Breathing With Visualization

Lie on your back with your arms relaxed at your sides. Take one full inhale through your nose, and hold it for three seconds. Slowly release your breath through your mouth. As you release your breath, imagine that the pull of gravity has increased by 1 percent, and let your body sink into the bed.

Inhale again and, with each release, let your body sink deeper into the bed. Focus only on your breath and the heaviness in your limbs. If you start to drift off to sleep, do not fight it; just let go of the breath and start breathing normally.

If you have nasal congestion, lie on your side and breathe through your mouth.

Do any of these work for you? Have any questions? Please feel free to comment below – I would love to hear your thoughts.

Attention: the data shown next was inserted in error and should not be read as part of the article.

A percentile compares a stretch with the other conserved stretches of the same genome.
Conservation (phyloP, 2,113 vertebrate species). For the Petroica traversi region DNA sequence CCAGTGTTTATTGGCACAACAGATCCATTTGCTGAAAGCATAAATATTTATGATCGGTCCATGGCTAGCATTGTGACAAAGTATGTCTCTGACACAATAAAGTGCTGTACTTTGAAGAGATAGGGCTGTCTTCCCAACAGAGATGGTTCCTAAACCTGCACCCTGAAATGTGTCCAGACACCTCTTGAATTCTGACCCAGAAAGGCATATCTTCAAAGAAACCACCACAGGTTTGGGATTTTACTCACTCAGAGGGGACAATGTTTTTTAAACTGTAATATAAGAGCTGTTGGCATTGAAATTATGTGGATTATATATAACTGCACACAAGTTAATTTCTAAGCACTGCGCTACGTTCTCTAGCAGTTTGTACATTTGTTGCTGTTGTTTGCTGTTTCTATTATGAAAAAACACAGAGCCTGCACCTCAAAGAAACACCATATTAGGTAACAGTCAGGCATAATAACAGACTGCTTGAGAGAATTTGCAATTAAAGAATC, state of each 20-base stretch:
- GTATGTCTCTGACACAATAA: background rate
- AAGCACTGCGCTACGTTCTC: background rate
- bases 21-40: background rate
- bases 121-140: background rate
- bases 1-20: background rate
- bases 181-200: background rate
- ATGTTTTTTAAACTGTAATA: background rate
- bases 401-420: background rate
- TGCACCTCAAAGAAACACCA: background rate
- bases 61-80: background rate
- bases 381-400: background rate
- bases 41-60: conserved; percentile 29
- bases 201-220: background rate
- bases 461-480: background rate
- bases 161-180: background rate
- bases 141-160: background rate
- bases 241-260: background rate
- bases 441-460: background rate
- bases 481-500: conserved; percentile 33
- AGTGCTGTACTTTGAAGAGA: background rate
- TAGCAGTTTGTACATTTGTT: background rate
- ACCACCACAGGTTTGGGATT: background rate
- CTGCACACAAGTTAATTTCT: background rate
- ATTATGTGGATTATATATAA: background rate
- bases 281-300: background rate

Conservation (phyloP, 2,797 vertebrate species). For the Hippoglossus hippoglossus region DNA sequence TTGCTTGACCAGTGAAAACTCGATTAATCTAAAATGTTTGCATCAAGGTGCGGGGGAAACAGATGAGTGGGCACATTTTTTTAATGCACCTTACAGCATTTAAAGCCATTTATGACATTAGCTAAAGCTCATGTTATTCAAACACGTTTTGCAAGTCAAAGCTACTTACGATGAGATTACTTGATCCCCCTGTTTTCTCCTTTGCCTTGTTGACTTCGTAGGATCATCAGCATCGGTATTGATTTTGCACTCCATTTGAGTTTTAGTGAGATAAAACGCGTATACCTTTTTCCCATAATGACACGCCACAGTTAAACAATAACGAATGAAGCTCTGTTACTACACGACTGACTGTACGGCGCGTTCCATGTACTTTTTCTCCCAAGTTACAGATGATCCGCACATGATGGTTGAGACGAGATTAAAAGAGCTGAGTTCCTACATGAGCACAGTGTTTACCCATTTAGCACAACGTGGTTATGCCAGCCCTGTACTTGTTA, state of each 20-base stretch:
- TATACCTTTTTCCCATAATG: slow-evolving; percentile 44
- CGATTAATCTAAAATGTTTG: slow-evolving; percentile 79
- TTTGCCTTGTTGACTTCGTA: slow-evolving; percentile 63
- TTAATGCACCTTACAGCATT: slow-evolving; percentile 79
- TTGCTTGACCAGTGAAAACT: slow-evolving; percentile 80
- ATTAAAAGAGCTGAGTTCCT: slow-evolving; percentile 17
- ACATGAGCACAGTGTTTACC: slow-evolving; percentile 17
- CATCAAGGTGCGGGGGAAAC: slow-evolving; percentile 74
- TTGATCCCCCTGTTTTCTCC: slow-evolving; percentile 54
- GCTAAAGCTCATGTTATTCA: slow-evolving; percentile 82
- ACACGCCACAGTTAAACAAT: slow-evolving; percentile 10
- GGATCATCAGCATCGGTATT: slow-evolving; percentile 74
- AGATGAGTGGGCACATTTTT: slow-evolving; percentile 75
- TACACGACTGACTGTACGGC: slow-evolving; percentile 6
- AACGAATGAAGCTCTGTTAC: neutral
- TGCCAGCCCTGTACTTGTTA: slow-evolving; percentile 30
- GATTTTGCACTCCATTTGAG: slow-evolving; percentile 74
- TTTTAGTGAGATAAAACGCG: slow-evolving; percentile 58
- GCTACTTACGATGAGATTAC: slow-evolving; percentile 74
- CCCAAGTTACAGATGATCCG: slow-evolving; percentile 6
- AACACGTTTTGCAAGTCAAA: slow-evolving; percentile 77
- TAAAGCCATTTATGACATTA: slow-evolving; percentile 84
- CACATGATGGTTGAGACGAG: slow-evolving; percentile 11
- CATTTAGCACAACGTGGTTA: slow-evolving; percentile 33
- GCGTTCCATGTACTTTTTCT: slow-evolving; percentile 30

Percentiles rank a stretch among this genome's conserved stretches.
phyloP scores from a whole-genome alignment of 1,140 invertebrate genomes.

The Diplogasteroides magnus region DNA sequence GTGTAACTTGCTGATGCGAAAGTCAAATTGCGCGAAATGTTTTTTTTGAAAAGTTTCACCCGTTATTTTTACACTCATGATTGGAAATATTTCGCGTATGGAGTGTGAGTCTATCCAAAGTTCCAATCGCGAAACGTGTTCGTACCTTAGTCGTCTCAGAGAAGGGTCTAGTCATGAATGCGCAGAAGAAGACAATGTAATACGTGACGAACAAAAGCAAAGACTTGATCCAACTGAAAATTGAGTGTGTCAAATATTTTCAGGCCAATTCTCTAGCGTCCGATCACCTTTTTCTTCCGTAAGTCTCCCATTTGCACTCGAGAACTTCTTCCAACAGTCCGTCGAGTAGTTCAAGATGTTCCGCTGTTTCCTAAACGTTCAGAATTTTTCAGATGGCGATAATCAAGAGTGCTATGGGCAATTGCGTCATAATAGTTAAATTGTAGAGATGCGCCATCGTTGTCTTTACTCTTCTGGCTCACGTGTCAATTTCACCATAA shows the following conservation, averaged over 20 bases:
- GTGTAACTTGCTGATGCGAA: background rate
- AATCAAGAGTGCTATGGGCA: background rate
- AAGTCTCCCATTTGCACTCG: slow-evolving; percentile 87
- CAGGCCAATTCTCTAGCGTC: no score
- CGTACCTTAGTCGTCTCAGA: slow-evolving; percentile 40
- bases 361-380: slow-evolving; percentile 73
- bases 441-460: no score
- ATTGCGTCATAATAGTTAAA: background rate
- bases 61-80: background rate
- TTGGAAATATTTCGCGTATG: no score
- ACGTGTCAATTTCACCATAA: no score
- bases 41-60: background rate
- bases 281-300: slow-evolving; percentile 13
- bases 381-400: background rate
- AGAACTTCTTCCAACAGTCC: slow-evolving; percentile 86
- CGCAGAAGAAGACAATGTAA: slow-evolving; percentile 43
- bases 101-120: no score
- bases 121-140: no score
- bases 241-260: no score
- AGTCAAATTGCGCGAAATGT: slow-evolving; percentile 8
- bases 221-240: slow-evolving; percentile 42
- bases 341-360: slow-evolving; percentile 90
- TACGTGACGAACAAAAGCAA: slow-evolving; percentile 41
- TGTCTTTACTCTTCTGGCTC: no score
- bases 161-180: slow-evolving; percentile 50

Click here for original article and image which appeared online at Livestrong.com.

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Looking back: Intro to Meditation Workshop 

Yesterday I held a repeat “Introduction to Meditation” workshop at Riverside Studio, and I was struck once again by how, even though everyone is so completely different, our reasons for wanting to start, or grow, a meditation practice are so similar.

“I want to find a ‘happy place’ that I can go to when I am feeling stressed out”

“Life is so rushed and can be so hard, and I need to find a way to slow down”

“I have a very close family and sometimes it’s hard to know what is my voice and what is their collective voice – I want to try and hear myself speak, or think, and find my own voice”

“There are so many demands on me as a working mother, I find it impossible to find time to look after myself”

“I often react so quickly and in the heat of the moment often say or do things that I regret – I need to find a way to be more mindful about my actions and reactions”

“I am struggling to sleep at night”